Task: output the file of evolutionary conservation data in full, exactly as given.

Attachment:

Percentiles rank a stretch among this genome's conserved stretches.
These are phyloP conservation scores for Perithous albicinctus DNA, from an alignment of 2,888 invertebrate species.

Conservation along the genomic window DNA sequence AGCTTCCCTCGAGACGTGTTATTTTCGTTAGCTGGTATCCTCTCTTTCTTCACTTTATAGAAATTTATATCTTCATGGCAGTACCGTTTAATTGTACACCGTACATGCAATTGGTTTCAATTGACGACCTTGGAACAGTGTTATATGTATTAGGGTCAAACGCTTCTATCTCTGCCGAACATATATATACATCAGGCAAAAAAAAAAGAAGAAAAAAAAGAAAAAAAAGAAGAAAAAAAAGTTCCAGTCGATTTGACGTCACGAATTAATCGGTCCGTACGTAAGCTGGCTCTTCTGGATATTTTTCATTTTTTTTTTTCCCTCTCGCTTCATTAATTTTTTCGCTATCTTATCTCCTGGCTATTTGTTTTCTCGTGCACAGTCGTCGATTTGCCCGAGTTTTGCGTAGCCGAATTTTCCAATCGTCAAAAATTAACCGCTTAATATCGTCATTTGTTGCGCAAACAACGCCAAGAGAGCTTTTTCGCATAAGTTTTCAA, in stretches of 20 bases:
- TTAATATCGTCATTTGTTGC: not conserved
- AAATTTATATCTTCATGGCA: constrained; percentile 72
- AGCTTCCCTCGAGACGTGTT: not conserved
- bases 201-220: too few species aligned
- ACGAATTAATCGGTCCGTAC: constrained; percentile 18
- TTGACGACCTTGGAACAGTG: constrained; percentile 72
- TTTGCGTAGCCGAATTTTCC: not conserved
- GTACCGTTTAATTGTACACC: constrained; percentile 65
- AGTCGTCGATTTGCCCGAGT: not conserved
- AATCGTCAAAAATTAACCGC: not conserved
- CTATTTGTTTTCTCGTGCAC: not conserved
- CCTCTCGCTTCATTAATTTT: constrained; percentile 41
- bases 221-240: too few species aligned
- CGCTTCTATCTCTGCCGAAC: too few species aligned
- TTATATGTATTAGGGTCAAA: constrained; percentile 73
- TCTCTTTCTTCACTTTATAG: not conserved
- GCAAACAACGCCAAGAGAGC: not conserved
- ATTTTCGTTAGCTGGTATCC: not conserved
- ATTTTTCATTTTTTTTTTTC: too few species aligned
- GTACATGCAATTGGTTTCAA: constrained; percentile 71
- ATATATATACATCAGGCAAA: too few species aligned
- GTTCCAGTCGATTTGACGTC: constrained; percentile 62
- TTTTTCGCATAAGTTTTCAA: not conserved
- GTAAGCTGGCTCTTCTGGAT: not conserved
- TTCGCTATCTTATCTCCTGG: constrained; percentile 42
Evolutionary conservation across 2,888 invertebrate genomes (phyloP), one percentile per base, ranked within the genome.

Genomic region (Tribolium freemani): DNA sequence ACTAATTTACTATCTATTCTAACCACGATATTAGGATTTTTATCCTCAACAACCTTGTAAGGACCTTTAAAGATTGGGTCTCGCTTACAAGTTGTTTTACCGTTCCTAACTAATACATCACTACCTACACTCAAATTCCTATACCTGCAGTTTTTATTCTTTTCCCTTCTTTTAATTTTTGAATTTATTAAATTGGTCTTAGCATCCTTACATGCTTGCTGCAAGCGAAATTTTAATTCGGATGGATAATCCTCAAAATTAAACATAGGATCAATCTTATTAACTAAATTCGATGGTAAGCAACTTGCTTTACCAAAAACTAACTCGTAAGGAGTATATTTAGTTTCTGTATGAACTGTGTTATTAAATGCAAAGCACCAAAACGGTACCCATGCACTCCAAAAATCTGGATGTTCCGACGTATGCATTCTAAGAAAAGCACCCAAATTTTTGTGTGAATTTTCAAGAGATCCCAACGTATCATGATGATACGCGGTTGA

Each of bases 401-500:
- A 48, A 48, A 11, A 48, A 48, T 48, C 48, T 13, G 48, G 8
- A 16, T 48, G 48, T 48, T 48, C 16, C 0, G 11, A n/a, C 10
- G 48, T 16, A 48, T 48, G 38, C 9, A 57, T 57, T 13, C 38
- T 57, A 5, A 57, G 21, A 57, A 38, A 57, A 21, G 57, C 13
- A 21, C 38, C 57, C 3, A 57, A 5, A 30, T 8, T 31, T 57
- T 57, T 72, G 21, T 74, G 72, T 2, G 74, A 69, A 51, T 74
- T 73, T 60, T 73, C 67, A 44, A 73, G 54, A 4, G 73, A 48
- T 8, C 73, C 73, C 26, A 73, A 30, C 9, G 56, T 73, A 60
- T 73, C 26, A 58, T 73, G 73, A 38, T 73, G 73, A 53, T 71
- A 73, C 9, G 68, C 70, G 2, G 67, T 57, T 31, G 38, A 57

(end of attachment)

Percentiles rank a stretch among this genome's conserved stretches.
These are phyloP conservation scores for Perithous albicinctus DNA, from an alignment of 2,888 invertebrate species.

Conservation along the genomic window DNA sequence AGCTTCCCTCGAGACGTGTTATTTTCGTTAGCTGGTATCCTCTCTTTCTTCACTTTATAGAAATTTATATCTTCATGGCAGTACCGTTTAATTGTACACCGTACATGCAATTGGTTTCAATTGACGACCTTGGAACAGTGTTATATGTATTAGGGTCAAACGCTTCTATCTCTGCCGAACATATATATACATCAGGCAAAAAAAAAAGAAGAAAAAAAAGAAAAAAAAGAAGAAAAAAAAGTTCCAGTCGATTTGACGTCACGAATTAATCGGTCCGTACGTAAGCTGGCTCTTCTGGATATTTTTCATTTTTTTTTTTCCCTCTCGCTTCATTAATTTTTTCGCTATCTTATCTCCTGGCTATTTGTTTTCTCGTGCACAGTCGTCGATTTGCCCGAGTTTTGCGTAGCCGAATTTTCCAATCGTCAAAAATTAACCGCTTAATATCGTCATTTGTTGCGCAAACAACGCCAAGAGAGCTTTTTCGCATAAGTTTTCAA, in stretches of 20 bases:
- TTAATATCGTCATTTGTTGC: not conserved
- AAATTTATATCTTCATGGCA: constrained; percentile 72
- AGCTTCCCTCGAGACGTGTT: not conserved
- bases 201-220: too few species aligned
- ACGAATTAATCGGTCCGTAC: constrained; percentile 18
- TTGACGACCTTGGAACAGTG: constrained; percentile 72
- TTTGCGTAGCCGAATTTTCC: not conserved
- GTACCGTTTAATTGTACACC: constrained; percentile 65
- AGTCGTCGATTTGCCCGAGT: not conserved
- AATCGTCAAAAATTAACCGC: not conserved
- CTATTTGTTTTCTCGTGCAC: not conserved
- CCTCTCGCTTCATTAATTTT: constrained; percentile 41
- bases 221-240: too few species aligned
- CGCTTCTATCTCTGCCGAAC: too few species aligned
- TTATATGTATTAGGGTCAAA: constrained; percentile 73
- TCTCTTTCTTCACTTTATAG: not conserved
- GCAAACAACGCCAAGAGAGC: not conserved
- ATTTTCGTTAGCTGGTATCC: not conserved
- ATTTTTCATTTTTTTTTTTC: too few species aligned
- GTACATGCAATTGGTTTCAA: constrained; percentile 71
- ATATATATACATCAGGCAAA: too few species aligned
- GTTCCAGTCGATTTGACGTC: constrained; percentile 62
- TTTTTCGCATAAGTTTTCAA: not conserved
- GTAAGCTGGCTCTTCTGGAT: not conserved
- TTCGCTATCTTATCTCCTGG: constrained; percentile 42
Evolutionary conservation across 2,888 invertebrate genomes (phyloP), one percentile per base, ranked within the genome.

Genomic region (Tribolium freemani): DNA sequence ACTAATTTACTATCTATTCTAACCACGATATTAGGATTTTTATCCTCAACAACCTTGTAAGGACCTTTAAAGATTGGGTCTCGCTTACAAGTTGTTTTACCGTTCCTAACTAATACATCACTACCTACACTCAAATTCCTATACCTGCAGTTTTTATTCTTTTCCCTTCTTTTAATTTTTGAATTTATTAAATTGGTCTTAGCATCCTTACATGCTTGCTGCAAGCGAAATTTTAATTCGGATGGATAATCCTCAAAATTAAACATAGGATCAATCTTATTAACTAAATTCGATGGTAAGCAACTTGCTTTACCAAAAACTAACTCGTAAGGAGTATATTTAGTTTCTGTATGAACTGTGTTATTAAATGCAAAGCACCAAAACGGTACCCATGCACTCCAAAAATCTGGATGTTCCGACGTATGCATTCTAAGAAAAGCACCCAAATTTTTGTGTGAATTTTCAAGAGATCCCAACGTATCATGATGATACGCGGTTGA

Each of bases 401-500:
- A 48, A 48, A 11, A 48, A 48, T 48, C 48, T 13, G 48, G 8
- A 16, T 48, G 48, T 48, T 48, C 16, C 0, G 11, A n/a, C 10
- G 48, T 16, A 48, T 48, G 38, C 9, A 57, T 57, T 13, C 38
- T 57, A 5, A 57, G 21, A 57, A 38, A 57, A 21, G 57, C 13
- A 21, C 38, C 57, C 3, A 57, A 5, A 30, T 8, T 31, T 57
- T 57, T 72, G 21, T 74, G 72, T 2, G 74, A 69, A 51, T 74
- T 73, T 60, T 73, C 67, A 44, A 73, G 54, A 4, G 73, A 48
- T 8, C 73, C 73, C 26, A 73, A 30, C 9, G 56, T 73, A 60
- T 73, C 26, A 58, T 73, G 73, A 38, T 73, G 73, A 53, T 71
- A 73, C 9, G 68, C 70, G 2, G 67, T 57, T 31, G 38, A 57